Photographs, sketchbooks, diaries and even a lock of human hair are among the fascinating objects I have worked with in my role as Archive Data Inputter for the Archives & Access project
My role involves creating data that will make the digitised images searchable on Tate’s website when the project goes live. Since starting in January 2013 I have been lucky enough to work on many incredible collections within Tate Archive.
The first collection I worked on was the sketchbooks of Donald Rodney. Rodney was a British artist who played an important role in the BLK Art Group in the 1980s. The sketchbooks were an integral part in his work and life and he carried one at all times: the project will digitise all 48 of his sketchbooks. Sketchbooks by Graham Sutherland, L.S. Lowry and John Piper will also be available online.
The project will digitise lots of photographs from the archive. One of my favourites is a studio portrait of Eileen Mayo. Mayo, as well as an artist and designer, was an artists’ model. She sat for artists such as Bernard Meninsky, Duncan Grant and Laura Knight. This beautiful studio portrait shows her striking features.
Another fascinating photographic item is the album that belonged to Stanhope Forbes. Forbes was a founding member of the Newlyn school of art. The photographs show scenes from Newlyn, which was the inspiration for much of his artwork.
My favourite collection included in the project is the records of Klaus Hinrichsen. Klaus was interned in Hutchinson Internment Camp on the Isle of Man during 1940–1 with dada artist, Kurt Schwitters and many other notable figures. The collection includes a copy of The Camp, the newspaper the internees created while interned. The newspaper featured reviews and articles about various topics. The records relating to the camp are fascinating as they give an insight into a unique period of time during World War Two.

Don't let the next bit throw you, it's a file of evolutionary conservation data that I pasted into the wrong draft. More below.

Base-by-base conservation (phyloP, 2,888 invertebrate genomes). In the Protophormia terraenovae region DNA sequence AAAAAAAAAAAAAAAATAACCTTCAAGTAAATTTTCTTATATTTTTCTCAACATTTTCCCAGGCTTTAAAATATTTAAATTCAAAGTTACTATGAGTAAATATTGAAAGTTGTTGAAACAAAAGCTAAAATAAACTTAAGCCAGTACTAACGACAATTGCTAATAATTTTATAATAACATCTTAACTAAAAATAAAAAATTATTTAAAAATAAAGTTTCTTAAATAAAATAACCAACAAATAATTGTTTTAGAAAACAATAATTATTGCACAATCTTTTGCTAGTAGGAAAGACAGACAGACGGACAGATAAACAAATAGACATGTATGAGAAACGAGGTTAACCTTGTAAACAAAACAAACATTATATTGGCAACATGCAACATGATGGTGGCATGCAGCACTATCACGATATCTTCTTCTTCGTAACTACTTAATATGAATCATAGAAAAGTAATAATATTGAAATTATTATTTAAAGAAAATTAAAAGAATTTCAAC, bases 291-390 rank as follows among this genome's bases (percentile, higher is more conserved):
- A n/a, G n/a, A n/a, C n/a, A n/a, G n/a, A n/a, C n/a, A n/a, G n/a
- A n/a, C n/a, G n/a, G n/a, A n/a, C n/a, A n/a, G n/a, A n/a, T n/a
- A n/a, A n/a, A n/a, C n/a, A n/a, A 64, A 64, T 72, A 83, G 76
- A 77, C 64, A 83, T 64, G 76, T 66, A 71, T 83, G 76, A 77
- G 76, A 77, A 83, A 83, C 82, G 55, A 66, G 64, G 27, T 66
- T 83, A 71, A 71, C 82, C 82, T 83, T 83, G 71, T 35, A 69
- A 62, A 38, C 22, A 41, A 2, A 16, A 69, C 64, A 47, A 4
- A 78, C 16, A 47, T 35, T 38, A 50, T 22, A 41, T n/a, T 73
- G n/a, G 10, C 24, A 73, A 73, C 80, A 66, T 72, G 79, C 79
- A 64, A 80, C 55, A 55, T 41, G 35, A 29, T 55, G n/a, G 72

As well as photographs, correspondence and sketchbooks: we are also digitising some artworks from the archive, including works by key figures Keith Vaughan, David Jones, Ithell Colquhoun, as well as artworks by lesser known artists such as Thomas Cooper Gotch. I really like this engraving by Gotch, and feel very fortunate to have the opportunity to discover artists and artworks that are new to me.
The next collections I will be working on are the records of Cedric Morris and the photographs of John Piper and Nigel Henderson. I look forward to discovering what incredible items I might come across next.
Stay tuned to hear more about the project…